Heroes and Villains

So there are people we call heroes and people we call villians, and no matter how enlightened and insightful we claim to be, we can’t seem to get away from those labels. So how do we decide which is which?

In the old days, it was white hats and black hats. The good guys dressed so we could recognize them, they were polite to the ladies and they could always stand up to the bad guys no matter how bad the odds. The bad guys, on the other hand, were cowards and lechers. Their wardrobe was just as obvious.

It happened most in Westerns, when everyone wore hats. It worked in gangster movies for much the same reasons. Or look at that great of classic movies, Casablanca. Rick and Victor Lazlo are almost always shown in a white suit, while Major Strasser appears in the traditional black uniform.

But in no medium have heroes and villains been more clear cut than comic books. With every character wearing brilliantly colored costumes that make them easy to identify, villains and heroes were never so clear cut as in the golden age of comics.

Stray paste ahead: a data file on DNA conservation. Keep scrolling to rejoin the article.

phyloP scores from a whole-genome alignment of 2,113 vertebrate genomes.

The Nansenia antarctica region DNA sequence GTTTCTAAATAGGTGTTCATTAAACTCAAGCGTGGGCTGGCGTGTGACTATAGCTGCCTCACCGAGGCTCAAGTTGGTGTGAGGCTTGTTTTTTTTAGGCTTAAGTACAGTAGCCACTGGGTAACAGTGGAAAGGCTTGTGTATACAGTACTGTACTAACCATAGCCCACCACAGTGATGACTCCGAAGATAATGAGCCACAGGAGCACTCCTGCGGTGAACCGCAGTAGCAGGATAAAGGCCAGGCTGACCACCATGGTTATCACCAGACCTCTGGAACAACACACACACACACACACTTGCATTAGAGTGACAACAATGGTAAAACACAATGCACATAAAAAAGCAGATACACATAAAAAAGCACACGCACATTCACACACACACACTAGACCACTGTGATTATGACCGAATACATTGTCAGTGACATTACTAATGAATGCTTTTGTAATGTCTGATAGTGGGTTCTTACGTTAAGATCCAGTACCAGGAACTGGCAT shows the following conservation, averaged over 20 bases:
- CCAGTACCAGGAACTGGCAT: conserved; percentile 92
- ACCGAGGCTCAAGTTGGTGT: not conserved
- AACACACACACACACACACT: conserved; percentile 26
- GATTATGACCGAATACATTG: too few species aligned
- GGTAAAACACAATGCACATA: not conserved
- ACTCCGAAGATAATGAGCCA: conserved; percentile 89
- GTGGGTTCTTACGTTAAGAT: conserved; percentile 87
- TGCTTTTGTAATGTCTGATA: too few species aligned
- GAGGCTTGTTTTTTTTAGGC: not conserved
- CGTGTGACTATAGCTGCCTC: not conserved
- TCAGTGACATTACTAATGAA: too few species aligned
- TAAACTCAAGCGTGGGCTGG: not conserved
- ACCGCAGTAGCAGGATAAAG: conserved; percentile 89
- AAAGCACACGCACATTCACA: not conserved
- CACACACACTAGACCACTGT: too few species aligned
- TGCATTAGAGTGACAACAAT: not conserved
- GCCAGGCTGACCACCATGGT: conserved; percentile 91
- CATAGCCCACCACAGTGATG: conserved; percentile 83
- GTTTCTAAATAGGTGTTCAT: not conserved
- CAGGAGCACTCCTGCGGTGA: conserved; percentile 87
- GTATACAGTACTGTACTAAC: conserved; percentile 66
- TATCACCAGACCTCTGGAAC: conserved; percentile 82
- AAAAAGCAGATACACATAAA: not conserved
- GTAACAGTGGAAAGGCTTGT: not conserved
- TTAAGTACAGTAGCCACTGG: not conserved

Today, people have taken great pleasure in blurring the lines between heroes and villains. To an extent that’s a good thing, because it forwards verisimilitude, or how realistic fiction is. Realistic fiction is good fiction, because it’s more likely to last a long time.

For an example of this, look at Jane Austen’s Pride and Prejudice (or Emma or Sense and Sensibility). In spite of the fact that few modern readers can sympathize with the lives of young daughters of English landed gentry, the books continue to resonate with readers and, in fact, be very funny. Why? Because Austen was an astute observer of human nature, and her larger than life characters reflect people we ourselves know.

However, her central characters are riddled with flaws – Mr. Darcy’s pride, Elizabeth Bennet’s snap judgements, Emma’s inability to understand the intentions of many of the people she meets. This doesn’t make them weaker characters, it makes them more believable ones.

The problem with modern fiction is that it has a tendency to go too far. Central characters in many stories are now self-centered anti-heroes, or cowards who stumble to heroism entirely by circumstance, deliberately shying away from the character traits that life and experience tell us makes people good for themselves and their communities. This is just as lacking in verisimilitude as the white hat-black hat attitude embodied in the old western.

All too often the attitudes that fiction show us make us more fragile and disconnected human beings. Maybe it’s time to push back. If you drop all that in the fire and cook it good, what comes out?

Care to have a look and see?


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